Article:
Unique ID, Sanity Checks, I/O Latency (Ceph), Yuan/SDR, Databases and locking
Post date: Nov 20, 2016 6:12:40 AM
- It's wonderful how people refuse to realize the facts. One again had very long call about identifying transactions, without unique identifier. I think it's totally insane to try to process data in global systems with some random crap identifiers. The only way to make it work, is to use solid unique identifiers. To be honest, this is topic which has been no discussed for several years. Secondary issue is also the user experience. Current operators in the field with their legacy software and bad processes usually cause delay of hours to days in data processing. They're totally not prepared for real time processing and everything is based on decades old technology. This is prefect example why some times it would be much better to clear the desk and throw out the old junk. Building new system from scratch would be much easier than trying to add new flashy features to extremely old technology which nobody wants to maintain / modify.
- Tutanota 2.11 finally allows viewing of HTTP headers, that's awesome. It was one of the reasons why I really didn't like their service at all.
- N+2 won't help anything at all, if the systems are seriously misconfigured. There are just so many different failure vectors. Is there automatic protection against misconfiguration? Something like unit tests, checking if system will be functional with new configuration? That's a good question. - This is related to the previous Admin Post / DNS issues. But also a generic question. Why does system accept a configuration, which is clearly insane and would crash everything? How about doing some sanity checks?
- Just wondering why DNS server is configured to Server: 127.0.1.1 until I run sudo dhclient and after that it shows the stuff in dhclient.conf. Interesting. I guess that's something what's also obvious if you just know what you're doing. I clearly don't.
- Worked with HD Tune, bonnie++ and fio to check out some disk system performance issues. Results are still bit unclear, but I'll try to get more analytics. Problem is the usual case, users claim system is slow, I can see that disk I/O is maxed all the time, but system administration claims that there's nothing wrong with the system or the performance. Sigh. I hate being in this position, but this is all too common. It's almost always like this. Nobody ever says oh yeah, it sucks, I'll fix it. Instead they'll spent two weeks working on reasons why not to do days work. If I can collect some data I can publish suitably so it won't annoy anyone too much, I'll do it. It seems that most tests write and read data repeatedly. Which is very bad if your performance problem is caused by tiered storages random cold reads. Naturally the problem doesn't ever exist when you do the tests, because the tests do not test for that particular case. With HD Tune you can get results if you run it on freshly booted server without any other tasks causing data to be cached and let the backend systems 'cool down' for enough. I think I'll get some results if I'll simply dd whole drive to null, that forces also the areas of disk to be read which aren't being commonly read. In some cases the I/O latency times for these cold data hits are in tens of seconds. - Some tests reveal that empty areas on disk are read much faster than the areas containing data. - As well as disk system jitter his huge at times: lat (msec) : 100=2.75%, 250=0.96%, 500=0.13%, 750=0.02%, 1000=0.01%, 2000=0.05%, >=2000=0.07% - If you happen to hit a few of those over 2k in row, it's going to be a bad day, this is exactly the problem what I were complaining about. Disk I/O can stall for several seconds or even tens of seconds suddenly. Storage is backed by Ceph Block Storage.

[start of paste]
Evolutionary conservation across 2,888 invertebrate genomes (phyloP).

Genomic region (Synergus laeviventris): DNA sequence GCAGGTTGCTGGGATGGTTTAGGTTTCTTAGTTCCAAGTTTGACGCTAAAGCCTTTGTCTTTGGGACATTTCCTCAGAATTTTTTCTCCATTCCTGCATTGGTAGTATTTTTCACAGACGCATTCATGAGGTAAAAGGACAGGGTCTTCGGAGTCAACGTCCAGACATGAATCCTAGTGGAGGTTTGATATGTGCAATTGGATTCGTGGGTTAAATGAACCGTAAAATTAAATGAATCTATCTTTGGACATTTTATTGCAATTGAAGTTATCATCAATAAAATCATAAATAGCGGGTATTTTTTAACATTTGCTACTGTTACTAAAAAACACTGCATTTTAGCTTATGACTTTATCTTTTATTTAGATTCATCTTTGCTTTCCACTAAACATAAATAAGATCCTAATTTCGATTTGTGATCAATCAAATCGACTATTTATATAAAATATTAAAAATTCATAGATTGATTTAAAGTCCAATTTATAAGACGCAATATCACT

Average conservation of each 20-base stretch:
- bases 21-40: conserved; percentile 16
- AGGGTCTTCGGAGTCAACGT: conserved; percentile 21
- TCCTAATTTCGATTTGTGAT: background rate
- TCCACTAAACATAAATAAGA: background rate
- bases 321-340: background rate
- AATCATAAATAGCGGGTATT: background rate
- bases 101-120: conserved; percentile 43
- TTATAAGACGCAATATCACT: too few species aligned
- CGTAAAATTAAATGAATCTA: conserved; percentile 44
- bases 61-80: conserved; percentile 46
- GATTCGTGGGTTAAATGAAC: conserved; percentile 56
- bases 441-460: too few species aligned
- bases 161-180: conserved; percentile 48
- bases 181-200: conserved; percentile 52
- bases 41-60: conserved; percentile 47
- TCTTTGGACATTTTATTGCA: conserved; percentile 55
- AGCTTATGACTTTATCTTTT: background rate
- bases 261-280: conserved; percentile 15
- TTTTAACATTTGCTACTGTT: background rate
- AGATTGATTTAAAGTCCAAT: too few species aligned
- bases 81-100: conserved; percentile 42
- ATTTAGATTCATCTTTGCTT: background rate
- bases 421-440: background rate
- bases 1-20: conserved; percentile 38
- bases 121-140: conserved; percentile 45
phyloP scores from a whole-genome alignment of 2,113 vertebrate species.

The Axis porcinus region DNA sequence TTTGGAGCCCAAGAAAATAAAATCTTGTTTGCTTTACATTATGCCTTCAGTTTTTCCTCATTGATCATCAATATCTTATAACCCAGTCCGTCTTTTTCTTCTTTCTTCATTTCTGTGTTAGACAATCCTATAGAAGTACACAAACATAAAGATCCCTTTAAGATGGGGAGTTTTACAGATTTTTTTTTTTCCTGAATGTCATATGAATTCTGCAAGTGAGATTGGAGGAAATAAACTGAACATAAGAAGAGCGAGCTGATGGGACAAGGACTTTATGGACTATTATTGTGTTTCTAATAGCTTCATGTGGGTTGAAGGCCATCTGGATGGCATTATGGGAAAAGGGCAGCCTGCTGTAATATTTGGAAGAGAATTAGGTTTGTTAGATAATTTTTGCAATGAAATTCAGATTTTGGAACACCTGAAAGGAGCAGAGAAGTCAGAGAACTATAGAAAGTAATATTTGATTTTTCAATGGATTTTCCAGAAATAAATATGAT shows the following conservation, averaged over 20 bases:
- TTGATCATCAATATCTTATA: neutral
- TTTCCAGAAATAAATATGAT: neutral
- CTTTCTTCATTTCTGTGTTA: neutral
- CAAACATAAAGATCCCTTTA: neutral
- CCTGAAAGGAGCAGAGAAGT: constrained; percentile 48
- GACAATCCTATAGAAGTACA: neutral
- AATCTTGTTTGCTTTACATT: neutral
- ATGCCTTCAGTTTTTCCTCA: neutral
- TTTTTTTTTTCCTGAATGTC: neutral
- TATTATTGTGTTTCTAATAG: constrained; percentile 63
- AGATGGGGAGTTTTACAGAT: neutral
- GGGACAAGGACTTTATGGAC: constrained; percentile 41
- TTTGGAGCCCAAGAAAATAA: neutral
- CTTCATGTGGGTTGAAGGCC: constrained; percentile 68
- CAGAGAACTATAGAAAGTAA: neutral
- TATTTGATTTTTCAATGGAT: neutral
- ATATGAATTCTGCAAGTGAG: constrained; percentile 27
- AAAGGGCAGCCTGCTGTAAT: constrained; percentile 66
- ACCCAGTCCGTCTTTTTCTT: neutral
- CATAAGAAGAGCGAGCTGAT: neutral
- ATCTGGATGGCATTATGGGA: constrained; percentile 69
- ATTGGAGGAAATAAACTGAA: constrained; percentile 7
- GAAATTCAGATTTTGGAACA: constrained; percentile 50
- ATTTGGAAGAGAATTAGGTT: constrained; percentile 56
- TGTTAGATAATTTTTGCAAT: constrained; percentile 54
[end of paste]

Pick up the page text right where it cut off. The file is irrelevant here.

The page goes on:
- Yuan to be included in SDR, interesting. China is clearly making important progress on global power scale.
- Even more discussions with database engineers about extremely simple issues like counters. They were wondering why there are failures in incrementing the counter. This should be so basic CS stuff that I don't even know what there's to discuss about this. If you require sequential counter, then there can be only one update at a time running and that's it. Yes, it causes rate limit. There's nothing to discuss about this matter. Yet they're still wondering why this is happening. - I thought CS people should be fairly logical guys with stuff like this. Another option is of course using locking which prevents any parallel access to the data, but that's even worse than the opportunistic locking which fails on commit. - Which I prefer with all of my projects for a good reason. It opportunistic locking can be problematic in case the database doesn't provide snapshot isolation on beginning on transaction. But knowing in detail how the database works, you can layer this stuff as additional layer on top of it. Compare and Swap is the easiest way to implement "opportunistic locking". Yet in some cases if there are latencies involved, this can make things go from bad to worse. Always make and use overall picture of the situation to make the decisions, there's no silver bullet solution out there which would make everything work magically.